|Got a life? Then you won't exercise your way to health in Fed Up.|
«««½ Fed Up. Written by Mark Monroe & Stephanie Soechtig. Directed by Stephanie Soechtig. Narrated by Katie Couric. At selected theaters.
There's a popular theory that the Roman Empire inadvertently poisoned itself with water from lead pipes. If Stephanie Soechtig's alarming documentary Fed Up is even half-true, then modern Americans are in the process of doing the Romans one better: we're poisoning ourselves too—but on purpose.
By pure statistics, there's no worse health crisis than the explosion of childhood obesity in America. The human cost, including heart disease, early-onset diabetes, joint problems, cancer, et al, is a time bomb waiting to go off in our economy, for the drain of caring for a sick generation for decades into the future is sure to be vast. "We know how to help diabetics who are fifty or sixty years old," declares one doctor in Soechtig's film. "But caring for a ten year-old diabetic who's sick their entire life? I don't know how to do that." The problem has gotten to the point where the World Health Organization has declared obesity a "global epidemic".
There's little doubt of one proximal cause. Americans consume, day in and day out, many times the recommended daily dose of sugar. Over the course of a year we eat the equivalent of our body weight of the stuff. Sugar is not only high in calories, and not only added to virtually every kind of processed food we eat (including ketchup, bread, salad dressing, etc.). It's also highly addictive, rewiring the reward centers of the brain in a way very much like cocaine.
Soechtig (among many others) further argues that there's an ongoing campaign to 1) enhance corporate profits by keeping Americans hooked on sugar, and 2) systematically misinform consumers about its effects—or at least muddy the waters enough to prevent meaningful regulation. The notion that managing weight is merely a matter of balancing calories in vs. calories out—either by portion control or exercise—is, alas, mainly bullshit, because a calorie from sugar does not have the same effect in the body as a calorie from, say, an egg. (The sugar is more likely to end up going directly to body fat). Nor can we simply jog, jazzercise or bike our way out of this problem. As Soechtig notes, burning off just a single 12-ounce can of Coke demands more than an hour of strenuous exercise. Working off that Big Gulp? You do the math.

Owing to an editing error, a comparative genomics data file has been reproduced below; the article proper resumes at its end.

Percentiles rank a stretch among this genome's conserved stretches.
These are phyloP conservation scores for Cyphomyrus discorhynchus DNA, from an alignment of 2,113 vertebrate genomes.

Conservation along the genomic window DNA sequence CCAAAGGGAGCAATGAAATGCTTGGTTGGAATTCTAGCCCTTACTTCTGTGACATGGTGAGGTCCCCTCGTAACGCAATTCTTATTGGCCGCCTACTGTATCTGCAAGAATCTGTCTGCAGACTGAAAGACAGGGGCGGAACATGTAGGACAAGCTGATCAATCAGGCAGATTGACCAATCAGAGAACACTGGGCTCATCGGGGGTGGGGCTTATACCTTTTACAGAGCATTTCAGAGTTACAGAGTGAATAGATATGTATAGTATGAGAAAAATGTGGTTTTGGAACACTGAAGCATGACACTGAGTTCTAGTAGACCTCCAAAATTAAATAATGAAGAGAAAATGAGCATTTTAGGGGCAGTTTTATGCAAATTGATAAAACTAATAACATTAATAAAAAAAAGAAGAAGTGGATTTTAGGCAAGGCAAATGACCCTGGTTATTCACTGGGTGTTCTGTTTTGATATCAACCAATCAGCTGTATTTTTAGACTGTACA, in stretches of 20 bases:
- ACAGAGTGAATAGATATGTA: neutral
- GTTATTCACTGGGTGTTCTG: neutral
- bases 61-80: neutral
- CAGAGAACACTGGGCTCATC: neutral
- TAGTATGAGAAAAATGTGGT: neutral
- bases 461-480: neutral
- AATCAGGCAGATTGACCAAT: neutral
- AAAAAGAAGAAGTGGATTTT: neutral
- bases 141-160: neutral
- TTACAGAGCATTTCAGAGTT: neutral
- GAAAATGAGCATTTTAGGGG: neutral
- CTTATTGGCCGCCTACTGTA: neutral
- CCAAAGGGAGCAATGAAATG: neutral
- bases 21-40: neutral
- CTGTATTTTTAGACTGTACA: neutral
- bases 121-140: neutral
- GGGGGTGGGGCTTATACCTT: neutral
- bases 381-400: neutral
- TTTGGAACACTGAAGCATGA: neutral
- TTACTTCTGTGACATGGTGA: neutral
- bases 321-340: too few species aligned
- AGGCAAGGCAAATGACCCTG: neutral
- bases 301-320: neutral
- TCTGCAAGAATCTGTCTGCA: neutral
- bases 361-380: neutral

As for muddying the waters—one has only to turn to the depressing public discourse over Mayor Mike Bloomberg's proposal to limit the size of soft drinks sold in New York City. Restaurant servings of soft drinks—prime offenders in the over-sugaring of America—have risen from an average of 7 ounces in 1950 to a brobdingnagian 42 ounces today. Yet instead of talking about corporate motives for pushing us to consume so much sugar, the discussion tends to devolve to complaints about "the nanny state" and "taking away personal responsibility".
What can calls for "personal responsibility" possibly mean in the context of a highly addictive substance like sugar? As Soechtig rightly notes, a taste for Mississippi marching powder isn't just a matter of rational choice. It's a consequence of brains that are, in essence, wired to over-consume, often from early childhood. Everything about the way the products are sold, from the marketing to the nutritional misinformation to placement in stores to portion sizes, is engineered to override rational choice. As one of Soechtig's witnesses observes, if a recovering alcoholic were placed in a home where booze is everywhere, would it be any surprise he would go back to drinking?
In short, Fed Up presents a devastating case. Soechtig's choices aren't particularly creative, to be sure—this isn't inventive filmmaking, or remotely witty in the way Michael Moore might tackle this subject. It mostly resembles the kind of informational documentary you'd see on CNN or PBS, right before Anderson Cooper. But that doesn't make it any less alarming—and infuriating.
The prophets of personal responsibility are right, but not in the sense they intend. Another way to take responsibility is to collectively demand some regulation of those profiting from making our kids sick. Soechtig cites the example of how Big Tobacco was eventually tamed, despite decades of propaganda, denial, and deliberate misinformation. The struggle against Big Sugar is likely to be even tougher. For our pancreas' sake, is there any time to lose?
© 2014 Nicholas Nicastro